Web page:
Focusing on the Currency Risk Management Process in the Corporate sector

Feb, 16, 2008     By Vikram Murarka    0 comments

Risk Management

Good to be with you again, Gentle Reader! This issue talks about:

  • The need for focusing on the Currency Risk Management Process in the Corporate sector

Please keep those comments coming. We love ‘em!

Focusing On The Wrong Problem?

“RBI bars exotic forex products”. This headline in the Business Standard on 07-Feb-08 had the entire forex market in a tizzy. The report said that following losses of Rs 1000 Cr (about $253 mln) stemming from complex forex derivatives, the RBI has directed banks to sell only plain vanilla rupee-dollar derivative products for hedging corporate forex exposures, not for trading.

Business Standard News Clip

Although the ban has not been confirmed, the reactions to the headline have centered around whether or not the RBI has been justified in calling for a ban in the first place. Opinions have ranged from “Yes, it was justified” to “No, it wasn't” to “Don't know really.” Some voices, including ours, have called for greater education for the Buy side (Corporate sector) of the market.

Focus on Process missing

  • Philosophical in nature
  • Lays down overall guidelines, and overall Dos and Don'ts, such as “No leverage to be allowed”
  • Provides authority to Officers and lays down reporting protocols
Contracts such as Forward Contracts, Options and Swaps that are used for implementation of the risk management process.

So far, the discussions have focused on the derivative “products” - whether or not they should be banned; and whether there is a need for greater education regarding these “products”. Ironically, there has been no talk about the need to strengthen the very process of corporate FX risk management .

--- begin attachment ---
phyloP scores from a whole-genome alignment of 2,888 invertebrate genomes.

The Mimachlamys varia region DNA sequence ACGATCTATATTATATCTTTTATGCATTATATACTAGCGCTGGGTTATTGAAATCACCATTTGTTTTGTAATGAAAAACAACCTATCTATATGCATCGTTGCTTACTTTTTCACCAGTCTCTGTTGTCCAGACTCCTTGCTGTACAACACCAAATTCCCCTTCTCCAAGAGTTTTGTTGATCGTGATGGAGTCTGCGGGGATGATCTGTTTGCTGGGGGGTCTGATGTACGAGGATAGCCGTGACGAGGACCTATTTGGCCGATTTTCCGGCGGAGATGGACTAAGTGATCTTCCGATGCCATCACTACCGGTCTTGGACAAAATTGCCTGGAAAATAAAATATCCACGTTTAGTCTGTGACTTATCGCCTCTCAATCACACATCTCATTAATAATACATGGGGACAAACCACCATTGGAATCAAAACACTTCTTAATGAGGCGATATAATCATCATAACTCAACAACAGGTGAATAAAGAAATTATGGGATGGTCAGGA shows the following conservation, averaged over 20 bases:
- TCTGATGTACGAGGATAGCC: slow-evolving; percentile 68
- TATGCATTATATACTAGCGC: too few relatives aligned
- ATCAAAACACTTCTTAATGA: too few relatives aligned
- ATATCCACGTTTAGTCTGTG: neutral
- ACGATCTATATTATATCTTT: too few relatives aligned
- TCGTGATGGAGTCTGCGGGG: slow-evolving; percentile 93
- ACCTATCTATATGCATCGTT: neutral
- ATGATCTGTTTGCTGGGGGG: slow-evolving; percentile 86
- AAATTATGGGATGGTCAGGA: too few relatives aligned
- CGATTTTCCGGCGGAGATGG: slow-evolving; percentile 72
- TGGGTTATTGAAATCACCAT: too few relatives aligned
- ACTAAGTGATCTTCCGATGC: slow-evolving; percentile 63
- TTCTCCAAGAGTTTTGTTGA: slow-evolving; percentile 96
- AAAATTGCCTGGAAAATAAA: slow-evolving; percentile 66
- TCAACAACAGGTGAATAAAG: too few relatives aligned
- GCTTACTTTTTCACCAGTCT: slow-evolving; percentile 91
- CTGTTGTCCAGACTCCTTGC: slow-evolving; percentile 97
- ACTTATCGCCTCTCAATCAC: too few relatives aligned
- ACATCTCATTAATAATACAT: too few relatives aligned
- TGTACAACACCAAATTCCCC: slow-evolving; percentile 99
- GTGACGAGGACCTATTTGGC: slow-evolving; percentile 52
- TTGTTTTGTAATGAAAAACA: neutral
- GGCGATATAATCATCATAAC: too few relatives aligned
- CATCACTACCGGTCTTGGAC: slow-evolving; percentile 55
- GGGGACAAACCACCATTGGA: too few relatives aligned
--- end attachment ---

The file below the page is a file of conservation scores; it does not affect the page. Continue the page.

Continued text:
Of course, it is to be acknowledged that on the insistence of the RBI, many companies have adopted a Currency Risk Management policy at the board level. However, a policy is not the same as a process.

While a “policy” is more philosophical, outlining the overall guiding principles of an activity, a “process” is more practical, involving itself with the nuts-and-bolts issues of the day to day performance of the activity. And derivative “products” are something else altogether. They are merely the instruments used to implement the objectives of the hedging policy and process.

The global currency market has traditionally been driven by the “Sell Side” i.e. Banks. It is a testimony to the salesmanship of the Sell Side that the Buy Side has, quite often, been charmed into buying derivative products, without adequately evaluating their suitability. As in the case of any other product, while buying a derivative, it should be seen whether the product serves the overall objectives of the Customer.


It is more practical in nature
It provides answers to the following questions:

  • What to hedge?
  • How much to hedge?
  • When to hedge?
  • For what period to hedge?
  • How to hedge?
  • Which product to use?
  • Why are we hedging in the first place?
  • How do we measure performance?

Hedging Process needed